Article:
Taking advantage of any special localized directories in your area is also a plus. Check with your local chamber of commerce, business association or newspaper to see if they offer a local directory that you can be added to. You may also want to check for any trade-related sites that serve your industry to see if you can be listed as a provider. Helping to make your business easy to find from a number of potential channels is a great way to improve your overall visibility and, in turn, your foot traffic.
Ratings and Reviews – The Other Evaluator
Getting found is one part of the equation, but with so many people now doing their evaluation of a business online rather than by word of mouth or personal recommendation, your online reviews are more important than ever. Having a high volume of positive reviews can show potential customers that you’re well-respected as a business and offer a positive experience for your clients. Having only a few reviews – or a majority of poorly rated reviews – however, can steer a person away before they ever even reach your website or your front door.
Part of succeeding at this is growing your culture around reviews. Have your employees ask people to leave a good review for your business if you know they had a positive experience, or suggest diners tag your business and critique their meal online. Google recently started using machine learning to pull information from your reviews and tagged images to curate a listing of popular dishes for restaurants, so taking advantage of this feature relies on you making an effort to engage with your customers – in person and then again online.
Studies show that many consumers will make a search and buying decision on the go, and if all they see about your business is negative reviews and poor ratings, they’re unlikely to choose your business over others in the area. Make it a priority at your business – include details on how to leave a review on your receipt or business card or place signs on your doors to encourage visitors to find you on Facebook, Google, Yelp or other platforms, and encourage all your customers to leave an opinion online.
Local for Everyone?
Businesses in more rural and outer suburban areas that offer specialized services in limited supply are less impacted by local search than other companies and organizations. A locksmith in a small country town likely doesn’t have competition, but one in the heart of Chicago has to go up against all the other locksmiths in the neighborhood and larger city area.
The most impacted companies and businesses are those that absolutely rely on having a competitive edge or higher volume than competitors. This means service businesses like plumbers and HVAC techs, for example, who need to be the closest, best option for a potential searcher. There are also restaurants, of course, that strive to be the top result for a given cuisine in their area. And don’t forget about professional service providers like doctors, lawyers and accountants, who need to focus on making sure their information and specializations are clear in their local presence so that the person searching for their specific specialization or expertise can find them atop their local results.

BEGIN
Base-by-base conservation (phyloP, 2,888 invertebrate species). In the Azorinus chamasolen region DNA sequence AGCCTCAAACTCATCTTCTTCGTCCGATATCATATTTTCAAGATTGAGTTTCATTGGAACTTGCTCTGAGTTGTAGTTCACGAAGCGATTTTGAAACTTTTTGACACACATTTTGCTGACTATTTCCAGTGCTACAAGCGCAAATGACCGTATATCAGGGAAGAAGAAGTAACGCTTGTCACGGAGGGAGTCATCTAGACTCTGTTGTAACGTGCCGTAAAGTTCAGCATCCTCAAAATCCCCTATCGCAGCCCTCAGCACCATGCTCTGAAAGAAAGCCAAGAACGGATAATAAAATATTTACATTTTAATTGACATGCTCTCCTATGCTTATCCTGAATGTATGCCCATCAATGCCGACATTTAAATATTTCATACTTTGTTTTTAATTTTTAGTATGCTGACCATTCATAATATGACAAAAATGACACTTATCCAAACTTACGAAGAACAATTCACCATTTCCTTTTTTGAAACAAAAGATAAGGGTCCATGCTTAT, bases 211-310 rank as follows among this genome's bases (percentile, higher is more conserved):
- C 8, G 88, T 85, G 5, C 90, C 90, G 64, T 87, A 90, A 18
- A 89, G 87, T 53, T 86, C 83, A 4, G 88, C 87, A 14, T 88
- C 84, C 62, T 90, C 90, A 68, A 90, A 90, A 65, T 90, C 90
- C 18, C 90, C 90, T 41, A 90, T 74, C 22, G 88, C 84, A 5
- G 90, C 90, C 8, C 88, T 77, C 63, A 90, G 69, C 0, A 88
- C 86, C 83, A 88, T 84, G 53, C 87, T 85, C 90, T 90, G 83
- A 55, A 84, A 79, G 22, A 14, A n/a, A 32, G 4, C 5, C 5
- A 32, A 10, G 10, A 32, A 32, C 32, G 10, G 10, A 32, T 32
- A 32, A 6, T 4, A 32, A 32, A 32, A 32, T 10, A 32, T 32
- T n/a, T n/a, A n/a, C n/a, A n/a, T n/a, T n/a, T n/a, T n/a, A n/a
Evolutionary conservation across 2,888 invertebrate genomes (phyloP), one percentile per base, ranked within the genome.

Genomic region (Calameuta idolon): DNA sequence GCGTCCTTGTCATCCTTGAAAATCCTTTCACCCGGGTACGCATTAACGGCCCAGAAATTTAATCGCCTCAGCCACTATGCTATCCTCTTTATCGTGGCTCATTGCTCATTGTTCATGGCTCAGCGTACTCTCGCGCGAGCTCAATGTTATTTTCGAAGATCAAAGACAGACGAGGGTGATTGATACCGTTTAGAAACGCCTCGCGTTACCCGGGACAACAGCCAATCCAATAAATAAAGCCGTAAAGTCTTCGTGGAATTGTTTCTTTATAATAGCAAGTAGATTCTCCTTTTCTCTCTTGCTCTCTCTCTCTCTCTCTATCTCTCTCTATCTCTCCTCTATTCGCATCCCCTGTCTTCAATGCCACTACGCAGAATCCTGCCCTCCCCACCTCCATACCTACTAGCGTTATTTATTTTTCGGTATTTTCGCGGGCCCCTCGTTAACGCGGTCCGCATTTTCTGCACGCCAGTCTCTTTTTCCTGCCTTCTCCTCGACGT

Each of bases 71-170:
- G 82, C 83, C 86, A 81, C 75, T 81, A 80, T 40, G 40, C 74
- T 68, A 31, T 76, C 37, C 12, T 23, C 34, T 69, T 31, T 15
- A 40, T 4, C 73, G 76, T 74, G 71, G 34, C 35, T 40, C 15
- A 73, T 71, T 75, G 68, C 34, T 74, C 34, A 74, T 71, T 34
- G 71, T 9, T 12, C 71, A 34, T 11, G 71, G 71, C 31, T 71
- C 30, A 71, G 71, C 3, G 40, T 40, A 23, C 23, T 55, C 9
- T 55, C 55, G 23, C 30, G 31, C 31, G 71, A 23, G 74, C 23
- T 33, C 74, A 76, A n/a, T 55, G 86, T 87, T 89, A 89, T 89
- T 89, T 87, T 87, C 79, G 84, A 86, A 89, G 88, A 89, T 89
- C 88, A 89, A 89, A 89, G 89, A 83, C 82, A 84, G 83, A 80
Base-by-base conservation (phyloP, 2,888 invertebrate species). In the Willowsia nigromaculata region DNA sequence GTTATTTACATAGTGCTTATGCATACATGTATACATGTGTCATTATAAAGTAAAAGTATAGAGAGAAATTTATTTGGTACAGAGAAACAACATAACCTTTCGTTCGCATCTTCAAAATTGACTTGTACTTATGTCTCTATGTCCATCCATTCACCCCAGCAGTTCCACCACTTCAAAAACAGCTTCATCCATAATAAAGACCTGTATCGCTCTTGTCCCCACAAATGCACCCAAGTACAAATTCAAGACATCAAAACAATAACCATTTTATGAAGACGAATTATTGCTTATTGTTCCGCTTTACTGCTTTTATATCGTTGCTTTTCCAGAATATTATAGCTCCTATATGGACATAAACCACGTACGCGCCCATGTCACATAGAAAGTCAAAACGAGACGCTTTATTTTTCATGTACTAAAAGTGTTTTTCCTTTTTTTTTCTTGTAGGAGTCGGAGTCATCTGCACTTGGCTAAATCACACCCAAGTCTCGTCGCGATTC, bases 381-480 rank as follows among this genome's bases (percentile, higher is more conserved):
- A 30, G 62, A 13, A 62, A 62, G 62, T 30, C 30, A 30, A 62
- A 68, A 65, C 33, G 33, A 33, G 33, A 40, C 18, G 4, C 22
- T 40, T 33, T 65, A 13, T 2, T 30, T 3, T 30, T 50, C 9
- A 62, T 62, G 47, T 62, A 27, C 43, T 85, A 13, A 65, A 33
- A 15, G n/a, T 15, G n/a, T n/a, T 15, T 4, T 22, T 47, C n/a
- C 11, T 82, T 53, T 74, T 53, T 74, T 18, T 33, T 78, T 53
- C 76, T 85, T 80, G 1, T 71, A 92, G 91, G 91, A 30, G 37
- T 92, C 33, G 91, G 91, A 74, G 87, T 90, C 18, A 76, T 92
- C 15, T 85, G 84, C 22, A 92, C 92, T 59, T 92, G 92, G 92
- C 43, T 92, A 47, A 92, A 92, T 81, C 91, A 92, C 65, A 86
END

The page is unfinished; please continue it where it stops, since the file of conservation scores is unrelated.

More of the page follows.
It’s important to also keep in mind, however, that as technologies continue to advance and evolve, the value of local search grows. Google in particular has made some notable changes and improvements in the past year to refine the experience for searchers in relation to local restaurants. Users can now search for a specific food or restaurant and in some cases place an order directly through Google’s own Search, Maps and Assistant platforms, meaning orders can be placed without ever getting a visit to your site or your store. Google is also working on other features like Google Duplex, which can call your business using automated voice technology to request an appointment or reservation for a user, or ask about business hours that may be missing on your GMB listing. Who knows how this may even further evolve and grow in the weeks and months to come.
The competition for local customers is far from anything new, but the strategies and approaches to being successful locally continue to change with new technology. Local SEO can help you get a leg up on your competitors. Need help? Call the team at J. Fitzgerald Group. We can assess your needs and discuss options that can help you grow your business. Reach out today to learn more.
Bringing with him more than a decade of experience in traditional and online news media, digital marketing and content production experience, Ryan Yaeger is the copywriter and digital content strategist at J. Fitzgerald Group. When not busy wordsmithing at his proverbial word anvil or working on client SEO, you can find him testing new board games or cheering for the Bills or Sabres.